Options for Expiring Conservation Reserve Program (CRP) Land
The Conservation Reserve Program (CRP) was designed to place qualified cropland into cover to minimize runoff and erosion for 10- or 15-year contract periods. This Farm Service Agency (FSA) program also provides habitat for many wildlife species. Further, CRP provides landowners with a steady income flow on marginal cropland. At some point, every landowner with expiring CRP acreage faces a decision about what to do with their land. This fact sheet is intended to describe some options to consider. It is important to carefully evaluate each of the proposed options and consider long-term impacts of each.
Reenrollment in CRP
The first thing to consider with expiring CRP acreage is whether you qualify to reenroll in CRP through a general signup. Additionally, you may qualify for the continuous signup CRP to enable implementation of certain high-priority conservation practices, such as riparian buffers and contour grass strips. Check with your local FSA office for eligibility information (nrcs.usda.gov/wps/portal/nrcs/detail/ok/contact/local/?cid=nrcs142p2_000584).
Using the CRP land for cattle grazing is another option. There will likely be some infrastructure costs associated with making the land suitable for grazing, such as fencing and water developments. Fortunately, several federal and state programs exist to defray the costs—check qualification rules. These programs are described later under cost share programs. If you do not own cattle, you may wish to lease your land to someone who does. Recent land leasing rates can be found in CR-216 Oklahoma Pasture Rental Rates (http://factsheets.okstate.edu/documents/cr-216-oklahoma-pasture-rental-rates-2016-2017/). Contact the Natural Resource Conservation Service (NRCS) office in your county to discuss a grazing plan and to determine the appropriate stocking rates (https://www.nrcs.usda.gov/wps/portal/nrcs/main/ok/contact/local/).
Similar to grazing, some CRP land is ideal for hay production, assuming that it is not too rolling and terraced. This can also be leased to other producers. If your CRP land is in native grass, plan on cutting hay only once per growing season. Cutting in early July typically balances forage quality and quantity in Oklahoma. Cutting native hay earlier yields less forage, and cutting later yields poor quality. Also consider alternating between grazing and haying periodically, and incorporating fire and rest into the rotation. By alternating the management of the site, plant composition and production will be maintained long-term. For non-native grass monocultures, such as old world bluestem and weeping lovegrass, timing and frequency of haying will vary with precipitation, fertility and site. Consult with NRCS for management guidelines. To minimize mortality of wildlife during haying view NREM 5006 – Reducing Mortality of Grassland Wildlife during Haying and Wheat-Harvesting Operations (http://factsheets.okstate.edu/documents/nrem-5006-reducing-mortality-of-grassland-wildlife-during-haying-and-wheat-harvesting-operations/)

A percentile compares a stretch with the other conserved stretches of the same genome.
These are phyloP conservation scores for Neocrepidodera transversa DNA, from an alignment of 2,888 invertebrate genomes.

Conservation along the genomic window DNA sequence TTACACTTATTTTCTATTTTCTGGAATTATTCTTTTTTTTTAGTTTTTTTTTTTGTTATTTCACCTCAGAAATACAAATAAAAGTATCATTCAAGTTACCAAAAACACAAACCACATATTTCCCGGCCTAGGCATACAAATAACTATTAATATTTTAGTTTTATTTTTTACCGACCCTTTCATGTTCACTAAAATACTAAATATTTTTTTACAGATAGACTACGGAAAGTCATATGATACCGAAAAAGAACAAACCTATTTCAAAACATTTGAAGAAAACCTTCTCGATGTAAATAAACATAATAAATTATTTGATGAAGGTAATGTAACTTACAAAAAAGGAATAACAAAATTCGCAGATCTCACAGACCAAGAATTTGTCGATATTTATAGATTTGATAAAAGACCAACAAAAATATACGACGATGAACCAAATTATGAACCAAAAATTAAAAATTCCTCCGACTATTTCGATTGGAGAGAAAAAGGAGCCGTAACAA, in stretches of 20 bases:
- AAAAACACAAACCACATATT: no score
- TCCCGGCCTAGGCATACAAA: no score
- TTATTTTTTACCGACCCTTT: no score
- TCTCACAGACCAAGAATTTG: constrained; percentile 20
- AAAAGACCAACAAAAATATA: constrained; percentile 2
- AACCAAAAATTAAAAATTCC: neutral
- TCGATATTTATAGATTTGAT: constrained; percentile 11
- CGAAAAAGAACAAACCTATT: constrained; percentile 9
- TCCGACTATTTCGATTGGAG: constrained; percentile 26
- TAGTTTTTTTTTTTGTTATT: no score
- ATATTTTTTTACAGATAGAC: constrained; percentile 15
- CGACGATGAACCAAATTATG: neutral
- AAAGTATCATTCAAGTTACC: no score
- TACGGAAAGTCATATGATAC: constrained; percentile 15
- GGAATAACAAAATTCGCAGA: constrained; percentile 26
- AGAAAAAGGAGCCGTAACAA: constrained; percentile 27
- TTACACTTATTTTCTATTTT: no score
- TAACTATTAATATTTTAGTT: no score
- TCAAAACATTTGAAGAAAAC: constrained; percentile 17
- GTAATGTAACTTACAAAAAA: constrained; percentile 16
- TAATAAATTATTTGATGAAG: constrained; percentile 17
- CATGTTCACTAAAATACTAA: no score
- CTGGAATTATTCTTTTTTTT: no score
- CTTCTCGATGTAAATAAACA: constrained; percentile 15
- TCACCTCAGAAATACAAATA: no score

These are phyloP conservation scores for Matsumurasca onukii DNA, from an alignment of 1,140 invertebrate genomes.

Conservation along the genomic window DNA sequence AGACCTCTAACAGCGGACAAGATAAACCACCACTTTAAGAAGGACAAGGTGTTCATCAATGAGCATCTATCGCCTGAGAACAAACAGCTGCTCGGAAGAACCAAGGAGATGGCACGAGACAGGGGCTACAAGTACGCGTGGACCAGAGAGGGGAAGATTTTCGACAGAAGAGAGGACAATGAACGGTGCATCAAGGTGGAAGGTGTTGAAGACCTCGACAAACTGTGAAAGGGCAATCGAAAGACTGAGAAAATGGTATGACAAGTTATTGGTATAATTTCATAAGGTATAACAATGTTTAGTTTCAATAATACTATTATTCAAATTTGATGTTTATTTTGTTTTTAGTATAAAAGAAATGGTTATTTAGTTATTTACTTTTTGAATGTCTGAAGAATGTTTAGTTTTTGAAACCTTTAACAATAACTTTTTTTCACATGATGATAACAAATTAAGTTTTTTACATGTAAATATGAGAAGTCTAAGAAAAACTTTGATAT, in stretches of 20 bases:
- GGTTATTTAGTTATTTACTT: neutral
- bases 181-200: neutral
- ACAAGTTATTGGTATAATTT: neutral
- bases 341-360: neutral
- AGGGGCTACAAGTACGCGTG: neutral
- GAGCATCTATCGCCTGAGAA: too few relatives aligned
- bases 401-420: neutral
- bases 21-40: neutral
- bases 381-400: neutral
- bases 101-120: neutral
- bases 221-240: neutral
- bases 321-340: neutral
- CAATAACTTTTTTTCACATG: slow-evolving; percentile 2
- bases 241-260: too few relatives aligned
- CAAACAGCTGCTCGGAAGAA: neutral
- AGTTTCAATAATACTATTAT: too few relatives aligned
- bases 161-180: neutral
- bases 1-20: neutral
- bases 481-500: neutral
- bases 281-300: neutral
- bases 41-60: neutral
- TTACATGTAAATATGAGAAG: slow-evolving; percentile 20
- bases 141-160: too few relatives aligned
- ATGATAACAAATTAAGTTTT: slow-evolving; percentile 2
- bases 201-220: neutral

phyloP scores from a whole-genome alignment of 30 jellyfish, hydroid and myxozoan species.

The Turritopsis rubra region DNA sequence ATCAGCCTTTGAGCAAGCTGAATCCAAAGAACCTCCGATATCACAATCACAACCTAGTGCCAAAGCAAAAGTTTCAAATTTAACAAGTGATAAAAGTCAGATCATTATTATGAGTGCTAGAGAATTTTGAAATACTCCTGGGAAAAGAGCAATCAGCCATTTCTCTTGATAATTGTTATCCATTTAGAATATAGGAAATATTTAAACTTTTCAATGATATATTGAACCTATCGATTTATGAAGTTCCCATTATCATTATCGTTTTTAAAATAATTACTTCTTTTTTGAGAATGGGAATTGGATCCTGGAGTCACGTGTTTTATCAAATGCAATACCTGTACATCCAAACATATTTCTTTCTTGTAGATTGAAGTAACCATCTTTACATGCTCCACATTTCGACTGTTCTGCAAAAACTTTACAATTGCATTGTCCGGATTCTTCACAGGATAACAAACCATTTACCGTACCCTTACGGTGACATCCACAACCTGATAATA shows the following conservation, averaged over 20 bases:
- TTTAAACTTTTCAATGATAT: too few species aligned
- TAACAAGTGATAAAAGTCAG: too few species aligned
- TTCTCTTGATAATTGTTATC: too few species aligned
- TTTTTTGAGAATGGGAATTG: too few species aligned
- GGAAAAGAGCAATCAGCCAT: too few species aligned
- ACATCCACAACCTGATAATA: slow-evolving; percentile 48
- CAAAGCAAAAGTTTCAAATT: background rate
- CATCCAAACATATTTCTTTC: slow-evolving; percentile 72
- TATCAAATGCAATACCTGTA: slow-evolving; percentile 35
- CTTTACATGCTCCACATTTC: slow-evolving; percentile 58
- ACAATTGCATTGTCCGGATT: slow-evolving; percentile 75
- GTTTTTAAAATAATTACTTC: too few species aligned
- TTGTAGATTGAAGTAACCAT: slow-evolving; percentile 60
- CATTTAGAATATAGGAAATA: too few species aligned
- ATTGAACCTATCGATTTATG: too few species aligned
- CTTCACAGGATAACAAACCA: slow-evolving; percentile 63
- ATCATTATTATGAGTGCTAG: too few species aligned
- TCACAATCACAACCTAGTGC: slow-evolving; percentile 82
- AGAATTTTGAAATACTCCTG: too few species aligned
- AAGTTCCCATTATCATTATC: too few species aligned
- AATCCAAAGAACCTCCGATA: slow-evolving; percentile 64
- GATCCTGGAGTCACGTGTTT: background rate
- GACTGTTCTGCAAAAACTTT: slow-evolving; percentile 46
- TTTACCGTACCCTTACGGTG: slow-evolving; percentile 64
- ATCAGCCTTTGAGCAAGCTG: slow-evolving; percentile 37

One of the primary considerations for many land managers is a diversified income. CRP land offers many opportunities as these areas often abound with wildlife. Pheasant in particular can be numerous on CRP fields in northern Oklahoma and the Panhandle. Quail, dove, prairie-chickens, wild turkey and white-tailed deer are other species that are compatible with CRP. If you have a playa lake within your CRP field, then waterfowl is another species that can be hunted. Lease rates for Oklahoma usually range from $5 to $20 per acre for lease hunting. Often, lease hunting is compatible with other agriculture interests, such as grazing and limited farming. If you have an interest in lease hunting and want information on a lease agreement, see Extension fact sheet NREM 5032-Lease Hunting (http://factsheets.okstate.edu/documents/nrem-5032-lease-hunting-opportunities-for-oklahoma-landowners/).
Conversion to Native Grass
Many of the original CRP plantings in the Southern and Central Great Plains were seeded to exotic grass monocultures, such as Old World bluestem and weeping lovegrass. While these species provide permanent cover and can be used for grazing and haying, they are not ideal for many species of wildlife. Therefore, landowners who wish to diversify their use and income potential on expired CRP land, conversion to a native mix of grasses may be desirable. This is especially true if the stand is dominated by only dense exotic grass species. If this is something you are considering, there are government programs that can assist. These programs are listed below under cost share programs. Note that conversion can be difficult, time consuming and costly. Discuss conversion with a range professional before attempting.
In the absence of management, CRP fields often become invaded by woody plants such as eastern redcedar, Osage orange, Siberian elm and cottonwood. Eventually, this site will become woodland with limited agriculture potential and reduced wildlife habitat for species such as pheasant, prairie-chicken and quail.
Cost Share Programs
The Environmental Quality Incentives Program (EQIP) is administered by the NRCS. This program provides both technical and financial assistance for eligible practices that promote conservation practices on agricultural lands. Eligible practices vary between states and regions, but address issues such as soil erosion, water quality and wildlife. Additionally, within EQIP there are specific state initiatives that target critical conservation issues. If you have CRP in northwestern Oklahoma, southwestern Kansas, southeastern Colorado, eastern New Mexico or the Texas panhandle, one specific EQIP program to consider is the Lesser Prairie-Chicken Initiative (http://www.lpcinitiative.org/). For eligible landowners, this program can assist in carrying out various land management activities such as prescribed fire, tree removal and prescribed grazing.